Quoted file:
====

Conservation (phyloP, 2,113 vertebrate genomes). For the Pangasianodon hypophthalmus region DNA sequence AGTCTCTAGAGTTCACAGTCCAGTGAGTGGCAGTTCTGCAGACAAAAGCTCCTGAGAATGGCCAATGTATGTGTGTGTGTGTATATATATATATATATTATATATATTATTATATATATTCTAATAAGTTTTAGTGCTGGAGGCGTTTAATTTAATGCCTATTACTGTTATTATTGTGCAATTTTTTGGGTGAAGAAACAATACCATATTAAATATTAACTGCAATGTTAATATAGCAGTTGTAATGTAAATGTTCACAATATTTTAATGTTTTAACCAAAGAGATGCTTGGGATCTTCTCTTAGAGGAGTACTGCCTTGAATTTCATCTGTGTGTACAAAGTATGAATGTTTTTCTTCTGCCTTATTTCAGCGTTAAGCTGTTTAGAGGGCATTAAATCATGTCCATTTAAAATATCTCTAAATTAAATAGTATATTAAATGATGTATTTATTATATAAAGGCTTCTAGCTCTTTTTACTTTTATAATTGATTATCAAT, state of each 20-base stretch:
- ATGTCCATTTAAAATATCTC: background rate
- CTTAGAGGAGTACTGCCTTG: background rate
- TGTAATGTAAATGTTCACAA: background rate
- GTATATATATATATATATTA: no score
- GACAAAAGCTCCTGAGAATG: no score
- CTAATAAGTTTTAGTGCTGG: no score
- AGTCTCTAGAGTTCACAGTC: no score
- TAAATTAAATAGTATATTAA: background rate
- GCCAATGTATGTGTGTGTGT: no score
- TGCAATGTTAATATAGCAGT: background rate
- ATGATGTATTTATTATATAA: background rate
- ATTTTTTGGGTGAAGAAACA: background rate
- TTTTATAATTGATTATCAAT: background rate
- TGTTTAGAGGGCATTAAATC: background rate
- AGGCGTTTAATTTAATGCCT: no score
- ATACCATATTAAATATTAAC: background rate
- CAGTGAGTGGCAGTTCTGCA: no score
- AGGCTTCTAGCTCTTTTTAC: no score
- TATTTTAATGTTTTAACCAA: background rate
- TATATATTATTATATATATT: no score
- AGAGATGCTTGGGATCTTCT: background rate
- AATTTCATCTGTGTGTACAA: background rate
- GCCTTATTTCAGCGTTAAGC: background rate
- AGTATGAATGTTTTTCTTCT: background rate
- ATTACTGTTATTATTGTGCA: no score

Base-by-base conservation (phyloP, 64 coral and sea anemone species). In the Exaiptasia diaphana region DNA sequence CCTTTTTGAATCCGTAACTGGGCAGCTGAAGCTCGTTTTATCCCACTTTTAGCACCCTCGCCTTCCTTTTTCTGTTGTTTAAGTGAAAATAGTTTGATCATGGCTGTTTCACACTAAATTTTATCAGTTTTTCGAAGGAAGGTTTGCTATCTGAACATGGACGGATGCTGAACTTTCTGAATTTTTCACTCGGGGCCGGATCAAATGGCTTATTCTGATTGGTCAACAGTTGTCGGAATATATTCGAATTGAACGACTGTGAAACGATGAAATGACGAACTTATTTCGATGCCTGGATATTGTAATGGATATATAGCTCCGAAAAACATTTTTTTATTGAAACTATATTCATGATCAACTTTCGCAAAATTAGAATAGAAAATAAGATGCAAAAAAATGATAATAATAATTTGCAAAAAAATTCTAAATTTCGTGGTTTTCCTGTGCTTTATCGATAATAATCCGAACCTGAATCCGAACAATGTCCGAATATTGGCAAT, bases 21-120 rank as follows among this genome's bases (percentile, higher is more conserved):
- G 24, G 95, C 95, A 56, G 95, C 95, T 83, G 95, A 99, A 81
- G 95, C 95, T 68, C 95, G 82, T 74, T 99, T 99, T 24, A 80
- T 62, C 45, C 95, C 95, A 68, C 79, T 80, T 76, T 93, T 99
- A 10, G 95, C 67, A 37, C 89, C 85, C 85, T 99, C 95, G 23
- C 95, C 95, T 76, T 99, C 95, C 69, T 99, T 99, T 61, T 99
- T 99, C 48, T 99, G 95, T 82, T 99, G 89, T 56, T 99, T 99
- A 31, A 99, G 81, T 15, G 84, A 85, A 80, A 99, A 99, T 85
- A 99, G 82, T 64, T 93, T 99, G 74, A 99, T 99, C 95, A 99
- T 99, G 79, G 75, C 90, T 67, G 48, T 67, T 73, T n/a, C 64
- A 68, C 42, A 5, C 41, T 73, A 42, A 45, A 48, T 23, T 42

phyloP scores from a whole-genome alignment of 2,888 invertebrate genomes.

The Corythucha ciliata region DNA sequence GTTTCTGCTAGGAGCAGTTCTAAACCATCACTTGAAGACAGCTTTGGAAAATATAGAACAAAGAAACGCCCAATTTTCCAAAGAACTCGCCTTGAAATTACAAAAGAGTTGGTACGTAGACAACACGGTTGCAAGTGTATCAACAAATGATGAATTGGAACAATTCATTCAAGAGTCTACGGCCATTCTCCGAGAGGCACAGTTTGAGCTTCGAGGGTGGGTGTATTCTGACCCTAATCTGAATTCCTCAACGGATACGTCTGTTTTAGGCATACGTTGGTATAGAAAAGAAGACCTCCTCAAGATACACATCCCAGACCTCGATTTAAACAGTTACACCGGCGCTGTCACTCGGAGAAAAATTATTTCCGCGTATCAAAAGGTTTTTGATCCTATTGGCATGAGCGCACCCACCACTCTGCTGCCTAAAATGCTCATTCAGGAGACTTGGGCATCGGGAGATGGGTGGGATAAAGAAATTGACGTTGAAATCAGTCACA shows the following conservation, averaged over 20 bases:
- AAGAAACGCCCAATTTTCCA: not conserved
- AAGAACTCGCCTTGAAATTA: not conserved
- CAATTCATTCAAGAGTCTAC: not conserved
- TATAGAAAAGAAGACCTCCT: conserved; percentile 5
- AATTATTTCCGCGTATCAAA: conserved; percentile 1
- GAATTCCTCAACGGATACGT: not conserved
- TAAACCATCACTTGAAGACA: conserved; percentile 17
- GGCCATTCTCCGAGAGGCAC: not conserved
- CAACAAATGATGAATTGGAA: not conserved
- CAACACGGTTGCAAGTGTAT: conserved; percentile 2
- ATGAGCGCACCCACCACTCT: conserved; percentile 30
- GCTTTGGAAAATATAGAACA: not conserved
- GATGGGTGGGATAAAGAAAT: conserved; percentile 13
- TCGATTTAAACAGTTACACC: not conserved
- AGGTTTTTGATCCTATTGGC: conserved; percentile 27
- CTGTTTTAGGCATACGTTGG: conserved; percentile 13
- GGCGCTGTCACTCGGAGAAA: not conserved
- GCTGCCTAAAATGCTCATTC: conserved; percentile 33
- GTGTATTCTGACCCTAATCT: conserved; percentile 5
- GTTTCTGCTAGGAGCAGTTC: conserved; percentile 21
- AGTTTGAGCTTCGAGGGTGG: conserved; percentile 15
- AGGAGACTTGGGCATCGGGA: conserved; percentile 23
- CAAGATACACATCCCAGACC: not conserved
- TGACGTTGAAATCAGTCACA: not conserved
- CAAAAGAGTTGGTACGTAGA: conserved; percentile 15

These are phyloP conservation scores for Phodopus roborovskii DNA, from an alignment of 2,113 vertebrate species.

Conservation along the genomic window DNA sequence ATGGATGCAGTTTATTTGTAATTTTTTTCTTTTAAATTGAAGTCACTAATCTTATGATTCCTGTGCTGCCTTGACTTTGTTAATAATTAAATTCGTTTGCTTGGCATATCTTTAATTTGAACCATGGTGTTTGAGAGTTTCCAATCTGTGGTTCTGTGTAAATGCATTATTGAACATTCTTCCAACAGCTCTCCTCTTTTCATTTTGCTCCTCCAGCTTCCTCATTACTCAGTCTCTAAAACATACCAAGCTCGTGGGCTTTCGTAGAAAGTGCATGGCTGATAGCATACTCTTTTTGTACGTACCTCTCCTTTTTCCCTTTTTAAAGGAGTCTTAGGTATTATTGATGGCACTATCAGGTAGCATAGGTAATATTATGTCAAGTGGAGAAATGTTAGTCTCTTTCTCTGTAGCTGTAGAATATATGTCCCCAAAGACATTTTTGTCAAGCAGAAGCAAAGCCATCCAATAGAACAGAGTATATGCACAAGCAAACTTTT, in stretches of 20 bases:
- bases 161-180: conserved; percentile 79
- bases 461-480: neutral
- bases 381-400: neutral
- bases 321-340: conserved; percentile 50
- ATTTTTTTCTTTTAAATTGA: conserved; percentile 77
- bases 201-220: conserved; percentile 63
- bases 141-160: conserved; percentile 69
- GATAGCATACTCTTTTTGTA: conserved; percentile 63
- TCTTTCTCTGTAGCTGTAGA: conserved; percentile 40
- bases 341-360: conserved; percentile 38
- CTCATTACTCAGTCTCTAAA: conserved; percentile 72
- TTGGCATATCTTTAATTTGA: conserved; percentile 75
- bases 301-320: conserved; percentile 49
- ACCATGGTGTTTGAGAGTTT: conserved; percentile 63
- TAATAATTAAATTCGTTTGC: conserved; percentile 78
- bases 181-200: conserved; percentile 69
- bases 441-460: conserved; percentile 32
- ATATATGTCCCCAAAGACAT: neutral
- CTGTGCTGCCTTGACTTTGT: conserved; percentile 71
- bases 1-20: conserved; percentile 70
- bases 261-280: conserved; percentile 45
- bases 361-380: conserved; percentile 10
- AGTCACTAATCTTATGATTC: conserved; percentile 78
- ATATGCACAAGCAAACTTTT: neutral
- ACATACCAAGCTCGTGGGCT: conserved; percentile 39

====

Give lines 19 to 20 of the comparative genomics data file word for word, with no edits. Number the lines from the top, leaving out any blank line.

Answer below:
- AGGCTTCTAGCTCTTTTTAC: no score
- TATTTTAATGTTTTAACCAA: background rate